Please understand that a person can date someone out of their league aka someone who has more options than they do and still be in a healthy successful relationship. It's only when that person allegedly out of one's league uses that as leverage or to wield an unfair level of power does it become an issue. What a person finds attractive has far more do to with aesthetics than we realize. There are external factors that play into who we date. Meaning, just because someone has a certain level of looks or status doesn't mean they wish to date someone of equal looks or status. A lot of it depends on the belief system we developed as we matured as a result of our experiences. We only think dating someone out of our league is a bad thing when we don't think much of ourselves.


The only way to know if you're dating out of your league or settling just to be in a relationship is to know yourself first. What do you think about yourself? Are you someone who fears being alone or are you okay with it? Do you think you possess solid judgement and social adeptness? More importantly - do you trust your own judgment? If you know who you are and what you'll accept and not accept, the rest falls into place. It's when when our sense of self has been shaken in someway that we enter into relationships that are not good for us. That makes us vulnerable in a way that makes it easier for people to maniputae and hurt us.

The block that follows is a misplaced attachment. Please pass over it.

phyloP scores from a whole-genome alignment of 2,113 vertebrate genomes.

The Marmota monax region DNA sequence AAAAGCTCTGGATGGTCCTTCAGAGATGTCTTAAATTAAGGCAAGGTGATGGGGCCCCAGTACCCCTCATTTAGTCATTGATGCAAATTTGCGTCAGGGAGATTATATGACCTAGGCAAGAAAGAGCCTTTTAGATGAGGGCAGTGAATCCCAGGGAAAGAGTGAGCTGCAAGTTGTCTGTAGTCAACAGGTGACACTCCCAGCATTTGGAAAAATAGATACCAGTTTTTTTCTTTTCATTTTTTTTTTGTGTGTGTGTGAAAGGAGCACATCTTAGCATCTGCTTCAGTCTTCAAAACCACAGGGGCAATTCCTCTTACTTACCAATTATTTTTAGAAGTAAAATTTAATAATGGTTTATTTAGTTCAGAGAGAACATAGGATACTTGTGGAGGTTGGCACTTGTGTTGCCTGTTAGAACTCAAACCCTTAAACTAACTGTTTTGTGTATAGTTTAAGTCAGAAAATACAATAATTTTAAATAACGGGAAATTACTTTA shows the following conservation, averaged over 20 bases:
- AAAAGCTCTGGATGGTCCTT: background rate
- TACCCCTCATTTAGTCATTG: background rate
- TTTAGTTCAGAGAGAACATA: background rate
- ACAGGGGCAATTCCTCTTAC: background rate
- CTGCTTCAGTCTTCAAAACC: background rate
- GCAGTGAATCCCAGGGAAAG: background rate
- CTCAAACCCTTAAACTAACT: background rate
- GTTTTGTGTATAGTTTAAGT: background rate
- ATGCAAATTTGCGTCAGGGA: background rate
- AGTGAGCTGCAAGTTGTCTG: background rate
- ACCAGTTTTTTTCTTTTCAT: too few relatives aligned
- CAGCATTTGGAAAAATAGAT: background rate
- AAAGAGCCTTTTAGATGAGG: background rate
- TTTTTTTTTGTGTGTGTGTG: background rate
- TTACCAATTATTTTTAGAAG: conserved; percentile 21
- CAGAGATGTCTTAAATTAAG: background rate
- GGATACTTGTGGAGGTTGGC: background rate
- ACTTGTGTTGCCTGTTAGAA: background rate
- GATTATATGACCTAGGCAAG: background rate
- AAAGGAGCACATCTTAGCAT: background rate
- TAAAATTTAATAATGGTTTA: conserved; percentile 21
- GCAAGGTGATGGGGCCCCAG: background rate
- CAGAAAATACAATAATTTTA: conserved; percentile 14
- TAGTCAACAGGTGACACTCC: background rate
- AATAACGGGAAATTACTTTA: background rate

Before you prioritize finding a partner, it's critical that you work on getting to know yourself. Do you date from a place of fear or confidence? If it's fear, why? Looking back on your relationship history, what patterns do you see? Can you pin point the origins of those patterns? Go far back into your childhood and examining your relationship with your parents or care givers.That's where it all started for each one of us. Do you recognize any similarities in those dynamics and your romantic relationships? How quick are you to blame yourself for the outcome of your relationships? As victims of abuse, we tend to shoulder the burden of how others treated us and allow shame to control us. We also have a tendency to unknowingly recreate scenarios are relationships that mirror those we had with people who treated us poorly, either because we think that behavior is normal or we're trying to break out of a cycle.


Is it possible that you think these men are out of your league because you don't think you deserve better? Could you be staying with men you aren't attracted to because you think it's safer to be with someone that wants you more than you want them? These are all important questions to ask yourself. It's great that you're in therapy, as that's the best place to be when you want to really dig in to what motivates you.


For now, focus on you and what makes you tick. Once you become better acquainted with yourself and understand why you date who you date, you'll have a better foundation on which to re-build your identity and self-esteem.


Before I go, I'll say one more thing: none of what happened to you was your fault. Yes, that's very Good Will Hunting of me to say, but it is crucial that you believe that. Freeing yourself from the prison that is shame or blame is what is going to take your love life to the next level.


Best of luck.